Other times, we’ll be working with a director who’s very involved and who maybe even has some technical knowledge of what we do—especially someone like Guillermo del Toro. He’s completely savvy about what we do because he used to own a creature shop of his own, so working with someone like him is much more collaborative; he comes to us with a much more clear idea of what he wants to see in his films. Lots of times, he’ll even show us an illustration he’s done. He’s the first one to say, “I'm not an artist!” But he really is. He’s quite gifted.


The creature known as Wink from Hellboy II: The Golden Army, designed by Spectral Motion, including a shot of the mechanical understructure used inside Wink's left hand.

So he’ll bring us his illustrations and say, you know, “You tell me if it’s going to be a puppet, an animatronic puppet, or a creature suit that an actor can wear.” And that’s where our knowhow comes in. That’s how it evolves.

There are also times—with the robot show, for example—where they know exactly what they need but they don’t know how to achieve it. In those cases, they come to us to do that for them.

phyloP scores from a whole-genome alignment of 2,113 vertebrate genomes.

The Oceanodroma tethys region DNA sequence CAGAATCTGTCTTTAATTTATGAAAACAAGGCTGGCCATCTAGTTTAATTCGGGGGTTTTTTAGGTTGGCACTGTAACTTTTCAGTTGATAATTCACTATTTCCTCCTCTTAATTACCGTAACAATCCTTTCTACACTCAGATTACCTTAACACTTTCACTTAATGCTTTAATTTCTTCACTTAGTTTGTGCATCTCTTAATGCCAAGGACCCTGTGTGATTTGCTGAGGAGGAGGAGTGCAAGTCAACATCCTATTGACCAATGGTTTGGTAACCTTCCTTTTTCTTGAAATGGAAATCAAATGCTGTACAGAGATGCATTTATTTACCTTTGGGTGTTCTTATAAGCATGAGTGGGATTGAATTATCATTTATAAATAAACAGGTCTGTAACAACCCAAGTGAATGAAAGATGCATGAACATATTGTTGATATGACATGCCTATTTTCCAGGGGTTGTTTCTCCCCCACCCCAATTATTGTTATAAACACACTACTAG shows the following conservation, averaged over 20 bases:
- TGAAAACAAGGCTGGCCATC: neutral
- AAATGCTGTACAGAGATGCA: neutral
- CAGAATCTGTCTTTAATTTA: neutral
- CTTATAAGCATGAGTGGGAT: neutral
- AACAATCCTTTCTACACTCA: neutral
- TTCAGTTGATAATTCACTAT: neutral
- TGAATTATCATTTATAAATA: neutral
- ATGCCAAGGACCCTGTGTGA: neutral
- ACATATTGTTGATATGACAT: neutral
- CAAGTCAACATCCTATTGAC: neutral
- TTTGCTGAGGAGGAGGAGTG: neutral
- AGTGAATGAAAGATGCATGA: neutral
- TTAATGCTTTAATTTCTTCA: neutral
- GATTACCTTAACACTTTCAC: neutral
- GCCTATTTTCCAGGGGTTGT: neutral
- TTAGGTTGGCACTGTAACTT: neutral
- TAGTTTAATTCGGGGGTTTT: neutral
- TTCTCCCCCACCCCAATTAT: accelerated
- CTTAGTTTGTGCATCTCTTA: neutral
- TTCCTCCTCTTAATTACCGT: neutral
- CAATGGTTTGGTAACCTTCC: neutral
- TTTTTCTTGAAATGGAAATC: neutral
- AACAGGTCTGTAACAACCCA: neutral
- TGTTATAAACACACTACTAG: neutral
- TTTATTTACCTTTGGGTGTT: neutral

Twilley: Can you talk us through one of the projects you’ve worked on where you had to create your vision based solely on what’s in the script, rather than more collaborative work with the director? What’s that process like?

Elizalde: Well, I’d actually say that ninety percent of our work is that way. For most of the projects we work on, we do, in fact, just get a script and the director says, “Show me what this looks like.” But we love that challenge. It’s really fun for us to get into the artistic side of developing what the appearance of something will end up looking like.

We had a lot of fun working with a director named Tommy Wirkola, for example, who directed Hansel & Gretel: Witch Hunters. He was the director of Dead Snow, a really strange Norwegian film that involved this group of young kids who go off to a cabin where they’re hunted down by a hoard of horrifying zombie Nazi monsters. It’s really grisly.

Anyway, although Tommy did have really good ideas about what he wanted his characters to look like for Hansel & Gretel, there were certain characters whose descriptions were much more vague—also because there was such a broad scope of characters in the film. So they did rely on us to come up with a lot of different looks based on loose descriptions. In the end, the principal characters in the film were total collaborations between Tommy, myself, and Kevin Messick, the producer, and the rest of my team here at Spectral Motion, of course.

I’d say that’s a good example of both worlds, where you have some clear ideas about a few characters, but, for another group of characters, there really isn’t a whole lot of information or a detailed description. You have to fill in a lot of blanks.